To date, accountability efforts--and particularly the 800-pound-gorilla of No Child Left Behind-style testing--have created an appetite for schools and programs that can help struggling students reach proficiency in reading and math. Yet these particular achievement measures can be largely irrelevant to motivating and managing many important school employees. It does not make sense, for instance, to hold a payroll processor responsible for student achievement rather than the speed and accuracy of his or her work. In short, quality control metrics need to focus on outcomes rather than inputs, but the understanding of outcomes needs to be much more nuanced than has been the norm.
For example, Consumer Reports often suggests "best buys" in several price ranges; whether the $4,000 or the $1,500 flat-screen TV is a "best buy" for a given family will depend on its budgets, preferences, and desired features. Such information is irrelevant to a parent trying to choose among district or charter schools (as their out-of-pocket cost will be zero in every case), but it is highly relevant to superintendents trying to choose between alternative math curricula or Title I tutoring firms. The bottom line is that some quality control strategies work better for some goods and services, in some contexts, and for some users, than for others--yet we have focused in the past decade on generating one set of metrics while paying little heed to many others.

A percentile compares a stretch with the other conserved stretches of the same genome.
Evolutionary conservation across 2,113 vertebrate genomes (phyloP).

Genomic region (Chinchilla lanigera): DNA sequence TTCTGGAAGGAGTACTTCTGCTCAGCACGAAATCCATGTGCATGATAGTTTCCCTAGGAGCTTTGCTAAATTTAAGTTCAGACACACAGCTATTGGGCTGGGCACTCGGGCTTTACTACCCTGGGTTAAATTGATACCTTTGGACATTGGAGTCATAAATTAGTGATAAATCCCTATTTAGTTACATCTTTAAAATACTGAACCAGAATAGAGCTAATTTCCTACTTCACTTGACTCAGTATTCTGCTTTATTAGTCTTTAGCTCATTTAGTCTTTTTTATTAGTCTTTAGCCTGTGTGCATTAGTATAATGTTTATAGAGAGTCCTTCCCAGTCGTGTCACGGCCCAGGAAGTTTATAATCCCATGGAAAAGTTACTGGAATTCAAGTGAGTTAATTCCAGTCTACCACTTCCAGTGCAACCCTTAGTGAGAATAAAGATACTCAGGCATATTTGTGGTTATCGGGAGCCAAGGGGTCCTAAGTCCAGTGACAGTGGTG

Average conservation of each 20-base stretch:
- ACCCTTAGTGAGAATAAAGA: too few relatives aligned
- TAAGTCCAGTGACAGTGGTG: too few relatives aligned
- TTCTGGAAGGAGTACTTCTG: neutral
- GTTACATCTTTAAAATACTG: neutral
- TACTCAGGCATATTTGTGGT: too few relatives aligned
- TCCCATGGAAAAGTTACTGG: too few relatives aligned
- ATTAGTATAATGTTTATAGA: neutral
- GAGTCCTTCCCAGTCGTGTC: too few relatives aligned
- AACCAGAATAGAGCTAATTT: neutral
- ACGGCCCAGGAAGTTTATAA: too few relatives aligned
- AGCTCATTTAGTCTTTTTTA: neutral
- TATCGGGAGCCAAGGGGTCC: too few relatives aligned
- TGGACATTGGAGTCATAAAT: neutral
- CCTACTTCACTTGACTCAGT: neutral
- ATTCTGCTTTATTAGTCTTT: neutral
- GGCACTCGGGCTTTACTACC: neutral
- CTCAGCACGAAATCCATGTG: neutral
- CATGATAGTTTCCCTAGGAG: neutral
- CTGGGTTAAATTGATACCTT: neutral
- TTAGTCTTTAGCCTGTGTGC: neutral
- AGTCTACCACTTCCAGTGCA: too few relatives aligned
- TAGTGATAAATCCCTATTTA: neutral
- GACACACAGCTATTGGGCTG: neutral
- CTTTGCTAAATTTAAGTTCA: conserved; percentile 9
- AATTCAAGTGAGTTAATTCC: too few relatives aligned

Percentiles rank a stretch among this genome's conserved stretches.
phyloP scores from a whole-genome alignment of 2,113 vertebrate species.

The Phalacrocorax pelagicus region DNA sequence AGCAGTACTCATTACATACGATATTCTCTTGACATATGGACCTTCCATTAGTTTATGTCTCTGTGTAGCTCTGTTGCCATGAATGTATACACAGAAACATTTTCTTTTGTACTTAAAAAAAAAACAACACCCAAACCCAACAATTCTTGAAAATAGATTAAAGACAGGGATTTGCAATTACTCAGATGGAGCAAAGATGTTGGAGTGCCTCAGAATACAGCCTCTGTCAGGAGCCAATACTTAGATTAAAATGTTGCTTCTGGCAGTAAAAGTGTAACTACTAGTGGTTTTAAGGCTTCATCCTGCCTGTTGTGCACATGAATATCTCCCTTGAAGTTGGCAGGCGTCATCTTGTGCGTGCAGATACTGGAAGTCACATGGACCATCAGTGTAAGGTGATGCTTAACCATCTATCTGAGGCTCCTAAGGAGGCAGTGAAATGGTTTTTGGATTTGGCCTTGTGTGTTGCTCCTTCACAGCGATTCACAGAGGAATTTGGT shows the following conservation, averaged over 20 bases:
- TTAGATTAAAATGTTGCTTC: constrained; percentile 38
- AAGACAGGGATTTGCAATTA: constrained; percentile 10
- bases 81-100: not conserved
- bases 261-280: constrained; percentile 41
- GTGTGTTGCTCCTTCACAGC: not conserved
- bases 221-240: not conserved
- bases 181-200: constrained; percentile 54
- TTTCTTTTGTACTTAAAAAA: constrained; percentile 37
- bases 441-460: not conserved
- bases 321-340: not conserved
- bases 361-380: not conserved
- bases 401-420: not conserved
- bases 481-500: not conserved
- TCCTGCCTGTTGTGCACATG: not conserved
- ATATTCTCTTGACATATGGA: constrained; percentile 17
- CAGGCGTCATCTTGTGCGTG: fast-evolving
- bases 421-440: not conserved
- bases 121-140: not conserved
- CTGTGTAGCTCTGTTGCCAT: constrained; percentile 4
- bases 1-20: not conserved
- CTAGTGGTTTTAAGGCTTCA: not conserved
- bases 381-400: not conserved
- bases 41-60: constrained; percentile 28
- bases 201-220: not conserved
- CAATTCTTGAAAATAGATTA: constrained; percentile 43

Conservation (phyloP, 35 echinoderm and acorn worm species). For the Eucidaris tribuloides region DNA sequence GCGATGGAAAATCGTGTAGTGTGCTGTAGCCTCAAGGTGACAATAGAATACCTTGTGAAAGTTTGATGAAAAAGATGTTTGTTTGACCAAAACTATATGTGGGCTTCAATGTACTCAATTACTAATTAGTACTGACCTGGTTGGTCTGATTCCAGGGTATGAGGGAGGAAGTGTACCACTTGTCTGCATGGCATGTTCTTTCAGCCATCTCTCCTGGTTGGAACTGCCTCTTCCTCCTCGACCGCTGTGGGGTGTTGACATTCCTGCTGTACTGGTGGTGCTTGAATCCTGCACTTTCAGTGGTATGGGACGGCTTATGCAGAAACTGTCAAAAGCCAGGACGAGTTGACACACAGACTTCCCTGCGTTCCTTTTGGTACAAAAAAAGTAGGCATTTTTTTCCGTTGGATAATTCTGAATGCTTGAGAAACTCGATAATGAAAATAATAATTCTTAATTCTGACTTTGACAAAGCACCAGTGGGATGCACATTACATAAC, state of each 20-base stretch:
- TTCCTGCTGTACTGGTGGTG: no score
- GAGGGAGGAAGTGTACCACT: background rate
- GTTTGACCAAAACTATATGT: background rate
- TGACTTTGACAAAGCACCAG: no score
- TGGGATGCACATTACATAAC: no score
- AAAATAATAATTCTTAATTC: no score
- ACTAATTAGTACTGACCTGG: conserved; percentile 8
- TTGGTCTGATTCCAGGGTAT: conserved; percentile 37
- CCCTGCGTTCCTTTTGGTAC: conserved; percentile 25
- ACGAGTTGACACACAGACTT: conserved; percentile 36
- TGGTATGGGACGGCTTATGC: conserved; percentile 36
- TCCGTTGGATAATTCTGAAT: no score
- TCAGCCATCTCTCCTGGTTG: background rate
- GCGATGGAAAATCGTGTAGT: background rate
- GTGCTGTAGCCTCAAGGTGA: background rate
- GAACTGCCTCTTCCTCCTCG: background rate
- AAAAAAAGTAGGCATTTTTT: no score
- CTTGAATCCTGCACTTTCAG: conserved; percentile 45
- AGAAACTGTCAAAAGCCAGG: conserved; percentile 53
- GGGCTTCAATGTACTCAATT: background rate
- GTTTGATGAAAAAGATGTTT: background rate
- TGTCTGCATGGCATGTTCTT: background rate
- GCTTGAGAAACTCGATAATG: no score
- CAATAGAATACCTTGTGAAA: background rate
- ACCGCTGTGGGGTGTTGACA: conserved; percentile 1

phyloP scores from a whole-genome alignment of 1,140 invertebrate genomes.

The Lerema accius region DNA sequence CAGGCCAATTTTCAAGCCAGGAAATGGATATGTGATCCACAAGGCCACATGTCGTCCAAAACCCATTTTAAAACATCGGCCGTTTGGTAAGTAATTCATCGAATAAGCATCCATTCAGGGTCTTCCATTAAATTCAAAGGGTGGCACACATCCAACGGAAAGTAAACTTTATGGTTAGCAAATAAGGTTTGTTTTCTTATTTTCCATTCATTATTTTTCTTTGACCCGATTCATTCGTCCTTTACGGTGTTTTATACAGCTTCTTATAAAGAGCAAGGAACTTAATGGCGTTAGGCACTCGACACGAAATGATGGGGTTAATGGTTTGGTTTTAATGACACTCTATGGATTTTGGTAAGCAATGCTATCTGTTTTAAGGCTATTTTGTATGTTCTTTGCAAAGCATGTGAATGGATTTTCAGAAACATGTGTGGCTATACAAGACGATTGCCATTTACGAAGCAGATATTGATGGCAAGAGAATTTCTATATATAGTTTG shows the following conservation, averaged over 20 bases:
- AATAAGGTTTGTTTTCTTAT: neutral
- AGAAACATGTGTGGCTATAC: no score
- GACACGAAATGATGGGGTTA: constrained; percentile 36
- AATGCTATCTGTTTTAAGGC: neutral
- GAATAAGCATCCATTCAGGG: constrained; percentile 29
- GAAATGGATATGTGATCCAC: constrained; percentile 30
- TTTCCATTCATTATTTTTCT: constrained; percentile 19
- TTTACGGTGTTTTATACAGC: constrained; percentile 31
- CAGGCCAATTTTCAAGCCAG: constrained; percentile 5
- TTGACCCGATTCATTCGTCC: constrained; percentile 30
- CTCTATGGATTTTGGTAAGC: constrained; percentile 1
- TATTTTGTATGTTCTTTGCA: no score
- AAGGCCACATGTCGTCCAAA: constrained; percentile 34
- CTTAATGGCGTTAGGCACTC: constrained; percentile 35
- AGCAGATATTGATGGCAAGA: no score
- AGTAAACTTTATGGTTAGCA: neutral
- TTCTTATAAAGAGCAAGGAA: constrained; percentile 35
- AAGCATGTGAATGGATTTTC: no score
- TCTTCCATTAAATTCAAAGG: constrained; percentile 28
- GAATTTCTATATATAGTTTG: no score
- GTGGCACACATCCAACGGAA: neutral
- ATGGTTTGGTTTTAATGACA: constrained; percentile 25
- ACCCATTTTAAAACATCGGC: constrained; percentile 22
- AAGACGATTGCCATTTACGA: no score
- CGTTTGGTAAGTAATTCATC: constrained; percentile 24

Peeking Around the Corner
Going forward, a supply-side strategy commends thinking beyond even today's cutting-edge approaches to these questions. The next step requires emancipating ourselves from once-sensible but now confining assumptions regarding the shape of K-12 schooling.